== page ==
The meteoric success has spawned a wide spectrum of opinion on just who Bangaru Adigal is: siddha (master of supernatural powers), avatar incarnation, black arts sorcerer or a harmless fake. D. Senapathi (a fictitious name to protect the interviewee's identity), of Madras, says "Bangaru met a recluse from whom he had picked up black magic in its full form. He had thereafter started using it with mesmerism to influence women folk particularly and unwary people." Coincidentally, women are by far the majority of devotees. T.V. Natarajan, president of an orthodox Saivite society, points out that wives of influential and high-ranking politicians are very active in the movement.
Many outside observers are willing to concede he has some degree of psychic ability. But they temper this with a cautionary, "He seems to combine intuition with common worldly knowledge. Certainly he is no siddha." The official legend coming out of Bangaru's ashram is that he was an accomplished siddha in his last life.
Devoted Bangaru disciples are in the process of establishing a case for his avatarhood. As C. H. Krishnamurthi Rao, a wealthy, intimate Bhangaru devotee and one of his chief interpreters for non-Tamil speaking visitors, says, "Secretly speaking, for close devotees he is an avatar of Shakti. There is no difference between he and Shakti. That will become more and more apparent."
The headquarters of this avatar-in-the-making movement is Adi Parashakti Siddhar Peetham, an ashram located in Bangaru Adigal's home town of Melamaruvathur, about 23 miles south of Madras. It is favorably placed right on the main Madras/Trichy highway. State-run buses going both South and North often stop to allow passengers to worship in the ashram's temple and catch a glimpse of Bangaru. The ashram is large, spread over much of 20 acres of Bangaru's family land, and well maintained with its high income. There is an air of controlled business as numerous educational institutions, small factories and a hospital connected with the ashram are run and the devotees handle the visitor crowds.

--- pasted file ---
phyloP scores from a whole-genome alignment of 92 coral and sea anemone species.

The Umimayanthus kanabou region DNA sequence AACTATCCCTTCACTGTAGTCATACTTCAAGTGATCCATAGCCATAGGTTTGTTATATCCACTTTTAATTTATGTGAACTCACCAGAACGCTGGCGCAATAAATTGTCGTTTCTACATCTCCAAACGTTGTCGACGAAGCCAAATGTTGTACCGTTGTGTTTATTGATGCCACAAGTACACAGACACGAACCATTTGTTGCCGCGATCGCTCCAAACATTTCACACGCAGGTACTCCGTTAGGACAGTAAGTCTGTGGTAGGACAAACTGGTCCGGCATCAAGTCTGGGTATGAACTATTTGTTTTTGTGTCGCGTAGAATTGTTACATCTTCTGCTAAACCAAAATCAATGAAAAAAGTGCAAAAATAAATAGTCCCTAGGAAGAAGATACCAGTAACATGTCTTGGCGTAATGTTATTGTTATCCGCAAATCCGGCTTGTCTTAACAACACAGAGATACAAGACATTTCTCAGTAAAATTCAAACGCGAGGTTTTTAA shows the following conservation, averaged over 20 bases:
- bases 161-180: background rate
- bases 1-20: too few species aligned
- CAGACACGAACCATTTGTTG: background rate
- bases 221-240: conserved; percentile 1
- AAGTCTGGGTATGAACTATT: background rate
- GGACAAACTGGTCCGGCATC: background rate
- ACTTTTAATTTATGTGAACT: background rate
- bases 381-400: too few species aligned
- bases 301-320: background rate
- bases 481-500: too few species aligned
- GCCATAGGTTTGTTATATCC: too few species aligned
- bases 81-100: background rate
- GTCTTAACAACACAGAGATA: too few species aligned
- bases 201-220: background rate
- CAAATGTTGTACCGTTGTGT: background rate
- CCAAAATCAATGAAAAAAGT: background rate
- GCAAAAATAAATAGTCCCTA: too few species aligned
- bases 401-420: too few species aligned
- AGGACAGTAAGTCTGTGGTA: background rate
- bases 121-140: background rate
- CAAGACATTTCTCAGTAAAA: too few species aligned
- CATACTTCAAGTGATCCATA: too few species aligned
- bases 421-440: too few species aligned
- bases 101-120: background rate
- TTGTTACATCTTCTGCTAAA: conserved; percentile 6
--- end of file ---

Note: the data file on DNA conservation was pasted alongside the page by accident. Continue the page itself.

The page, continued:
In a Hinduism Today interview, Krishnamurthi Rao repeatedly emphasized that the peetham is an ashram, not a Shakta temple, making clear that it and Bangaru/Amman serve people of all religions. Walking around, it is immediately obvious that there is no real connection to sectarian Shaktism. In the temple itself Hindus, Christians and Muslims worship according to their unique religious disciplines. A cross and Muslim crescent moon are mounted alongside the Shakti image in the main sanctum. The surrounding cottage industry factories have Christian and Islamic symbols. Bangaru doesn't teach or follow any Shakta sadhanas or any specific sadhanas for that matter. Krishnamurthi Rao says each person, when face to face with the entranced Bangaru, sees their own conception of God, "Hindus see Shakti, Christians see Jesus Christ, Muslims see Allah, Buddhists see Buddha."
The ashram is mostly populated by women, of all ages. It is the women who perform the puja to the Shakti image, all the invocations being chanted in Tamil, not Sanskrit. Any lady who is wearing Adi Parashakti's dictated color of literally blood red can perform the puja. They are all dressed in crimson red saris. Bangaru himself wears a red dothi when in trance. It is a kind of uniform symbolizing that the blood of humanity is one color.